In contracts to sell real estate the contract is construed unless a contrary intention is expressed, as binding the seller to convey a good title; 22 but when an actual conveyance has been made there are certainly no implied warranties and generally the assumption is made that the buyer takes the risk of the seller's title except to the extent that the seller by the express terms of the deed warrants its validity,23 Where, however, the property to which the contract relates has no existence (not simply is not owned by the seller), it seems probable that an attempted conveyance could be set aside for mistake;24 and it seems, further, that if the grantor's supposed title or right to convey was based on his holding some office or having some authority, or upon some other fact and it clearly appeared that the parties contracted on the mutual erroneous assumption that the grantor had the office, or the authority, or that the necessary facts existed, the transaction will be rescinded.26
(Ky.), 434; Geoghegan v. Ditto, 59 Ky. 433, 74 Am. Dec. 413; Julian v. Beal, 26 Ind. 220, 89 Am. Dec. 460; Westerfidd v. Williams, 59 Ind. 221; Coan v. Grimes, 63 Ind. 21."
22 See supra, Sec. 923.
23 See supra, Sec. 926.
24 In Hitchcock v. Giddings, 4 Price, 135, Richards, C. B., said: "Suppose I sell an estate innocently, which at the time is actually swept away by a flood, without my knowledge of the fact; am I to be allowed to receive 5,000/. and interest, because the conveyance is executed and a bond given for that sum as the purchase money, when, in point of fact, I had not an inch of the land, so sold, to sell?"
In the actual case the plaintiff had purchased and taken a conveyance from the defendant of an interest in real estate which had, however, been cut off by the suffering of a common recovery. It was held that a bond given by the plaintiff for the price must be delivered up for cancellation. Cf. with cases cited supra, Sec. 926. See also Blakeman v. Blakeman, 39 Conn. 320.
25 Hitchcock v. Giddings, 4 Price, 135; United States v. Gridley, 186 Fed. 544; O'Neal v. Phillips, 83 Ga. 556, 10 S. £. 352; Phillips v. O'Neal, 85 Ga. 142,11 S. E. 581,87 Ga. 727, 13 8. E. 819; Julian v. Beal, 26 Ind. 220, 89 Am. Dec. 460; Fleetwood v. Brown, 109 Ind. 567,9 N. E. 352,11N. E. 779; Earle v. Bickford, 6 Allen, 549, 83 Am. Dec. 651; Griffith v. Townley, 69 Mo. 13, 33 Am. Rep. 476; Clark v. Carter, 234 Mo. 90, 136 S. W. 310; Martin v. McCormick, 8 N. Y. 331; Thomas p. Bartow, 48 N. Y. 193, 198; McKib-ben v. Doyle, 173 Pa. 579, 34-Atl. 455, 51 Am. St. Rep. 785; Bigham v. Madison, 103 Tenn. 358, 52 S. W. 1074, 47 L. R. A. 267; Irick v. Fulton, 3 Gratt. 193. See also Miller v. Thompson, 40 Nev. 35, 160 Pac. 775. Cf. Erkens v. Nicolin, 39 Minn. 461, 40 N. W. 567. On their facts some of these cases are not easy to reconcile with those cited supra, Sec. 926,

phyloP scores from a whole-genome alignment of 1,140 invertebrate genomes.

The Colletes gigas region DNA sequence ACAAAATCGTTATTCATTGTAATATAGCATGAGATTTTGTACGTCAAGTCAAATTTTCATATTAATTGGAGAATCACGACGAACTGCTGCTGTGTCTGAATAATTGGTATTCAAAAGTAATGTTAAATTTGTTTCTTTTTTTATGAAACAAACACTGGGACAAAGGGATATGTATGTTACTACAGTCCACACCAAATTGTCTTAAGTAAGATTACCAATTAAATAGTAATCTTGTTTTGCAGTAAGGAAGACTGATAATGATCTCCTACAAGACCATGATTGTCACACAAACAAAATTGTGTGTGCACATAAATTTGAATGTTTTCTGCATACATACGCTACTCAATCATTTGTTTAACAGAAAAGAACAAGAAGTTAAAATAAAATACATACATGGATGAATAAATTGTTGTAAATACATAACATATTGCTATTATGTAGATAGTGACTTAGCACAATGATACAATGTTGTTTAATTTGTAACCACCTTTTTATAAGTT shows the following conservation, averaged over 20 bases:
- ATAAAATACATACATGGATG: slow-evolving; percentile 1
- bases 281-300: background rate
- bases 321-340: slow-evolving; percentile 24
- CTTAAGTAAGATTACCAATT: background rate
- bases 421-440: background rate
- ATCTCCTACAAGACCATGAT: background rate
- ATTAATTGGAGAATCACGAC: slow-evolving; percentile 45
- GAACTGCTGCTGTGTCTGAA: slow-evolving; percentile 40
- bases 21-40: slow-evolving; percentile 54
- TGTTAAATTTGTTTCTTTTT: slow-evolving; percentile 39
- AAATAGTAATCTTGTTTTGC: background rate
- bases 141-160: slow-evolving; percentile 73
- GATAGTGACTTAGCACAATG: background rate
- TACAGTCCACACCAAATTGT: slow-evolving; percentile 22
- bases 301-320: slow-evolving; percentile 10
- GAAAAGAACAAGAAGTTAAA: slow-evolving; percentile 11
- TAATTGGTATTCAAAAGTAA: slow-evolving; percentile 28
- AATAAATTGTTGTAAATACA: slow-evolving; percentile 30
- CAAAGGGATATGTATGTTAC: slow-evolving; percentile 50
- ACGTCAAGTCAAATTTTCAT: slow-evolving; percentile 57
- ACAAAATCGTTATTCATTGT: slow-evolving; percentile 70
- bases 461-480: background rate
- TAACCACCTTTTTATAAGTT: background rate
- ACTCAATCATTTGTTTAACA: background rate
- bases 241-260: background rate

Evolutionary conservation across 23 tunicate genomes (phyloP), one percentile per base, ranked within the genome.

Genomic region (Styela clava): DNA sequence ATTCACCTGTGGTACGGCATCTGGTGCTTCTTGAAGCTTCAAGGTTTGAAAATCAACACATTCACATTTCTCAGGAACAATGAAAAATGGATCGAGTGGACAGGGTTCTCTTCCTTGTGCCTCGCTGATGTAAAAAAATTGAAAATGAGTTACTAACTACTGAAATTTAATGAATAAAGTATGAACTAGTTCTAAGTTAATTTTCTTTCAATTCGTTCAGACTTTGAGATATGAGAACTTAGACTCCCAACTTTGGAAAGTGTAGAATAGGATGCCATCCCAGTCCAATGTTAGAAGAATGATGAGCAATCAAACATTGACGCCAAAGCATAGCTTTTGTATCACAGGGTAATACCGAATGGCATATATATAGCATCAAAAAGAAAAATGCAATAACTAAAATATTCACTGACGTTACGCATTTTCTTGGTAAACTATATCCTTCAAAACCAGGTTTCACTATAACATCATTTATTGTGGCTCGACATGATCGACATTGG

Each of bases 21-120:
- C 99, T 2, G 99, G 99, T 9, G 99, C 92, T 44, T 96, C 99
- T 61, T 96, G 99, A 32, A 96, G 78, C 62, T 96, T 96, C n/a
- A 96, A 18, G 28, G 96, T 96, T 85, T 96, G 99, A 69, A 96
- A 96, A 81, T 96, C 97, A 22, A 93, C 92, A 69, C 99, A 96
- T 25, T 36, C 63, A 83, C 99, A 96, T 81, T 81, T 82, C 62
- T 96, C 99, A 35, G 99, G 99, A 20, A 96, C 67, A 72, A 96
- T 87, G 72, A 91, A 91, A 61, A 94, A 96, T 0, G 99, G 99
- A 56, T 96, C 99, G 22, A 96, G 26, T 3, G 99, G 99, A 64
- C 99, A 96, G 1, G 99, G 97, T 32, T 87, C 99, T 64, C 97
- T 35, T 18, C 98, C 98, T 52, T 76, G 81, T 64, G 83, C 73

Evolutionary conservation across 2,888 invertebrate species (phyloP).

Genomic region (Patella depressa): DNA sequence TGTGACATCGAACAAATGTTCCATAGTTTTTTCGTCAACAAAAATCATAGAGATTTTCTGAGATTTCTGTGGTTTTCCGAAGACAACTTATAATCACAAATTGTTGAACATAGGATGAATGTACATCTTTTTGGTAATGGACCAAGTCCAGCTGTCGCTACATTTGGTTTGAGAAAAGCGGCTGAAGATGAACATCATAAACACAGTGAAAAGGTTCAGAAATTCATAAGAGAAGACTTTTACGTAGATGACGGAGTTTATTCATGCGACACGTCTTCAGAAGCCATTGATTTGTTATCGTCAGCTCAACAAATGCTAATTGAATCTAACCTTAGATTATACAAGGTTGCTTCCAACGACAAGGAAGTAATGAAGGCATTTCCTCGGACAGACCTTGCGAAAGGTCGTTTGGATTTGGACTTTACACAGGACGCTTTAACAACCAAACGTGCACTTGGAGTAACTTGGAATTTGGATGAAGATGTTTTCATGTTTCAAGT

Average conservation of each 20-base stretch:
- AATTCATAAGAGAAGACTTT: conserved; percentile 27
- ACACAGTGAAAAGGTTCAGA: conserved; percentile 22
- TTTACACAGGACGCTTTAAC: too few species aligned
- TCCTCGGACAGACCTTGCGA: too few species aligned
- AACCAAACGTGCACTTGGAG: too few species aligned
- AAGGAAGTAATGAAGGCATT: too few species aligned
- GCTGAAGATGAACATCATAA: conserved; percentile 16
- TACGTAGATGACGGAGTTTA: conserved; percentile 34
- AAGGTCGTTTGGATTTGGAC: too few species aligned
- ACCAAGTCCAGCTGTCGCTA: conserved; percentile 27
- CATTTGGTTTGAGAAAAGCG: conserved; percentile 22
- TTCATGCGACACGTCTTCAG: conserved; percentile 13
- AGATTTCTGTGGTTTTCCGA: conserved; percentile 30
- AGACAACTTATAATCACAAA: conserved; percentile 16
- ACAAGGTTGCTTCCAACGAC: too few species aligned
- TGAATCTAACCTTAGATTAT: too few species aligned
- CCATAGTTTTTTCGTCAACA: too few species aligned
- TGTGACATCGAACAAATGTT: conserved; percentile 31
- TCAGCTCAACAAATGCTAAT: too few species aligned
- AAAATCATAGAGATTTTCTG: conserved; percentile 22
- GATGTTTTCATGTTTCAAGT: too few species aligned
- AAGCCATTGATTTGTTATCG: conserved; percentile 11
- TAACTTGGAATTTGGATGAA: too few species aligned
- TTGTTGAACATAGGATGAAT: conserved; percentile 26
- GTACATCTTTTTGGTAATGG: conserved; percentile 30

In England the distinction is taken between a case where the price for the conveyance has been paid (where no recovery is allowed),26 and a case where mistake is urged as a defence to an obligation to pay the price or as a reason for cancelling it (where relief is allowed).27 But the distinction is worthless. The conveyance has been given in both cases. If the grantee has got what the parties intended he should have - namely, just what the conveyance gives him - he can neither recover the price if he has paid it, nor, if he has not, defend against his contract to pay it. On the other hand, if the contract was made on the mistaken assumption of an essential fact of which the grantee did not take the risk, he should have as complete a right to recover a price which he has paid as to defeat the recovery of a price which he has not paid.